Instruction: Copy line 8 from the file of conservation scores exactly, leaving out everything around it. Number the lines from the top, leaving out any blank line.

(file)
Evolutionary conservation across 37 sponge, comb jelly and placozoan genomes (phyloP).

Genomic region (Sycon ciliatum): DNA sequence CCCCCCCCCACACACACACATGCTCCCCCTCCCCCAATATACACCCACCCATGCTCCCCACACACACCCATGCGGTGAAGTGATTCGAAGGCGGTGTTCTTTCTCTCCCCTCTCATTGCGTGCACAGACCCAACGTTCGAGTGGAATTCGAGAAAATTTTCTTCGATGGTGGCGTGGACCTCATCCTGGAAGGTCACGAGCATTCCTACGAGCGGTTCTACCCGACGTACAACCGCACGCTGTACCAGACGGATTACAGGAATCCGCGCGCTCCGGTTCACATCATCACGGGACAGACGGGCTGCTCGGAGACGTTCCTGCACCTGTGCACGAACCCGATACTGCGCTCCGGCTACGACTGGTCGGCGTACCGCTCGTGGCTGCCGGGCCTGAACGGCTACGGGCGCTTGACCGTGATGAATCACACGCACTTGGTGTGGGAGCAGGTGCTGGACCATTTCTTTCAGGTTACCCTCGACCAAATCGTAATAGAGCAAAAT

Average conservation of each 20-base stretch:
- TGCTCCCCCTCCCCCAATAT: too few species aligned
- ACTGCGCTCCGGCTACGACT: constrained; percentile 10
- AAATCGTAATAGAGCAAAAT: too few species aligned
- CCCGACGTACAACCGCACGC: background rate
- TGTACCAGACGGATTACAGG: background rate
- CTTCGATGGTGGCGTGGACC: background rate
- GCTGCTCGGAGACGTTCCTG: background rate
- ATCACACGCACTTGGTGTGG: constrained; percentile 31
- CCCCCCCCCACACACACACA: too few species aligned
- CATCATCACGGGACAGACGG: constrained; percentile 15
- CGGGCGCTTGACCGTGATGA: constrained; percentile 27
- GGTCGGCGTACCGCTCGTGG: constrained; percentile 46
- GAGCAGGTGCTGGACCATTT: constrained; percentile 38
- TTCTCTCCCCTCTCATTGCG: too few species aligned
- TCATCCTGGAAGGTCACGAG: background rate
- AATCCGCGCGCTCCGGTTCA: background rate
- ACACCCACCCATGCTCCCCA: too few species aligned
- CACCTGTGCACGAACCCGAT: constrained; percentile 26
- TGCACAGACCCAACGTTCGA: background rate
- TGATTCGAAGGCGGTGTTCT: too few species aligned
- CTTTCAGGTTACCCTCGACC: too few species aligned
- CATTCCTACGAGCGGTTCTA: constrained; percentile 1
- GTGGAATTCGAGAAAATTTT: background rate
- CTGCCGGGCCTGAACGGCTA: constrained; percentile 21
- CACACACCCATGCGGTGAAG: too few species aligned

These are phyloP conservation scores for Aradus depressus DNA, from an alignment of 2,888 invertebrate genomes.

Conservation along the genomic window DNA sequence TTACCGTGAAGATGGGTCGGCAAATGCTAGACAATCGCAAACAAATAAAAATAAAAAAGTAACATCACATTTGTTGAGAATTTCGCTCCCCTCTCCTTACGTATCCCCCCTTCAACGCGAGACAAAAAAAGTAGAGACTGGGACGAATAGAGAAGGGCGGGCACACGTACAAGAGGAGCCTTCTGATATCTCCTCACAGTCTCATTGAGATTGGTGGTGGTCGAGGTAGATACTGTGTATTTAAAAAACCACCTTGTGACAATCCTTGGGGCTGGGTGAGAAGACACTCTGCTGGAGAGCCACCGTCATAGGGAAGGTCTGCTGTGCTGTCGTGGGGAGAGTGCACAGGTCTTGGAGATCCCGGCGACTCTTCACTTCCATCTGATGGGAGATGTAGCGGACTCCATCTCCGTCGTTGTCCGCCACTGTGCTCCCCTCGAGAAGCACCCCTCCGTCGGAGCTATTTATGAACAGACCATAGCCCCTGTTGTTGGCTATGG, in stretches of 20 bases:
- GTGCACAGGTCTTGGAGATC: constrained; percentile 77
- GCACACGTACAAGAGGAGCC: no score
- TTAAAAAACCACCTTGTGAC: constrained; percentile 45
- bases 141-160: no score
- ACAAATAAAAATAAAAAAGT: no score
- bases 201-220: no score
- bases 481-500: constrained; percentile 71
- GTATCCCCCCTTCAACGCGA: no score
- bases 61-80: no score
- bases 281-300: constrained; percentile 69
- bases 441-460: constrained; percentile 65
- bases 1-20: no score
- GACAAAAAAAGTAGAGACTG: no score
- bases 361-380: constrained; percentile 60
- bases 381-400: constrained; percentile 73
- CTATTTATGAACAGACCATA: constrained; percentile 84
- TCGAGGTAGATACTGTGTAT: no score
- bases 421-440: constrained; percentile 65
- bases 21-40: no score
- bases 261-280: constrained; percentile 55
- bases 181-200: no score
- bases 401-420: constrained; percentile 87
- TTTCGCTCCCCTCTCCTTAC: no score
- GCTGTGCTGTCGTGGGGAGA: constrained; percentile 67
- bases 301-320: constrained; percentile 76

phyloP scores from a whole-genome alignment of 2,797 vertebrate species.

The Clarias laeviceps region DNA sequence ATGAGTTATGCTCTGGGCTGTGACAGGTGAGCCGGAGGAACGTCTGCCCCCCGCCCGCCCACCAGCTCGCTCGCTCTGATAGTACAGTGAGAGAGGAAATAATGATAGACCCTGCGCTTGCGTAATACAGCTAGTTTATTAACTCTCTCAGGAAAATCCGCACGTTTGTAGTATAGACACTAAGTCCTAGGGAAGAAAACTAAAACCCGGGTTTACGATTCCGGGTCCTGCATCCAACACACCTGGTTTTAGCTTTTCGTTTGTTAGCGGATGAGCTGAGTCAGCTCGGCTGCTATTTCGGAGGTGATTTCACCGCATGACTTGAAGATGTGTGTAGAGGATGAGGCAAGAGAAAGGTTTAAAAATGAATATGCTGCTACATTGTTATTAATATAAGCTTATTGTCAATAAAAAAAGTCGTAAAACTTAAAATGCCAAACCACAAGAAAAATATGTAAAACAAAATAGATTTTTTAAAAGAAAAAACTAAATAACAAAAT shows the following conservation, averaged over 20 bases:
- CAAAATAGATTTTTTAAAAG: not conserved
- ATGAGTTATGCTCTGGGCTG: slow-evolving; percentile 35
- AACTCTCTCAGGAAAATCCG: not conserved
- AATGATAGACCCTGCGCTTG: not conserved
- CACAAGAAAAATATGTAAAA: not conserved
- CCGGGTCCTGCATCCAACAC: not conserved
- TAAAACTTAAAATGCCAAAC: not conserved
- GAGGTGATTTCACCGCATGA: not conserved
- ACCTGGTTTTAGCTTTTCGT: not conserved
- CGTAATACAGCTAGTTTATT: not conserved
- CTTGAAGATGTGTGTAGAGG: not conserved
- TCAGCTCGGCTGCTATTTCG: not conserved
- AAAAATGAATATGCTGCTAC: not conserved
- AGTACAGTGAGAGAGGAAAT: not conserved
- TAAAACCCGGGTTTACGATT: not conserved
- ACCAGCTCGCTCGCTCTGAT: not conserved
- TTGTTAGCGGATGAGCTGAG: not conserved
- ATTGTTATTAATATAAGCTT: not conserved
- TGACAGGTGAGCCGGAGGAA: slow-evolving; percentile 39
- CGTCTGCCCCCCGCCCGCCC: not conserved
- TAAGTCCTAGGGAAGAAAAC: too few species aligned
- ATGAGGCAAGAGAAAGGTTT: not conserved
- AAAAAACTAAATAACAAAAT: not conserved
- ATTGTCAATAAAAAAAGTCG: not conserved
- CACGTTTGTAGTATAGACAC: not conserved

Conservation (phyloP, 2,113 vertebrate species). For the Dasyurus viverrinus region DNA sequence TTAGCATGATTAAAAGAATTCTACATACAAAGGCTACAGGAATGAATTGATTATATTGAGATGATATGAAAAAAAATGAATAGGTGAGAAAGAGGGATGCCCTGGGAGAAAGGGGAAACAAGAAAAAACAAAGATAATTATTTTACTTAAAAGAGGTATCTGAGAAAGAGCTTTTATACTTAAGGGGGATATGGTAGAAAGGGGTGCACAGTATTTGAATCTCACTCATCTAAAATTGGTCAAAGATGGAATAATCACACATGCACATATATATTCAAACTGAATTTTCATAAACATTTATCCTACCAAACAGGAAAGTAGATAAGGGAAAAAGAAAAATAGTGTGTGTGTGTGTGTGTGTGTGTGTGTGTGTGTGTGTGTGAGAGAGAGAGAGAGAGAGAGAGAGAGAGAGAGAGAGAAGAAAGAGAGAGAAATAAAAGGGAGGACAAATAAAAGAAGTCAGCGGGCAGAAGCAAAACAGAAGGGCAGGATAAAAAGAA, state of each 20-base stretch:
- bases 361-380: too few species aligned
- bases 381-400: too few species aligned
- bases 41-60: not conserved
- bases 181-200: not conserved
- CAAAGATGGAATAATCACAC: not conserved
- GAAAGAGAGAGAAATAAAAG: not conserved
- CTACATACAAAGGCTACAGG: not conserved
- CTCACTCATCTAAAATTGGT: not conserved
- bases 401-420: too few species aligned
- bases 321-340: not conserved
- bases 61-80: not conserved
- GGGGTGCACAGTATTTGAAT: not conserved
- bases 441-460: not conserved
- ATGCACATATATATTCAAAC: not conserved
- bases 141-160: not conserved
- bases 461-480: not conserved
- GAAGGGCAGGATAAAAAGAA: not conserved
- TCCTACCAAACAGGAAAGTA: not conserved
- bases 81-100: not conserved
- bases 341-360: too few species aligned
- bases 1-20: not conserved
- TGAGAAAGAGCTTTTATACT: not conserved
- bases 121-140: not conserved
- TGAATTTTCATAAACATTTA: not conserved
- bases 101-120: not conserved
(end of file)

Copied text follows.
- TGTACCAGACGGATTACAGG: background rate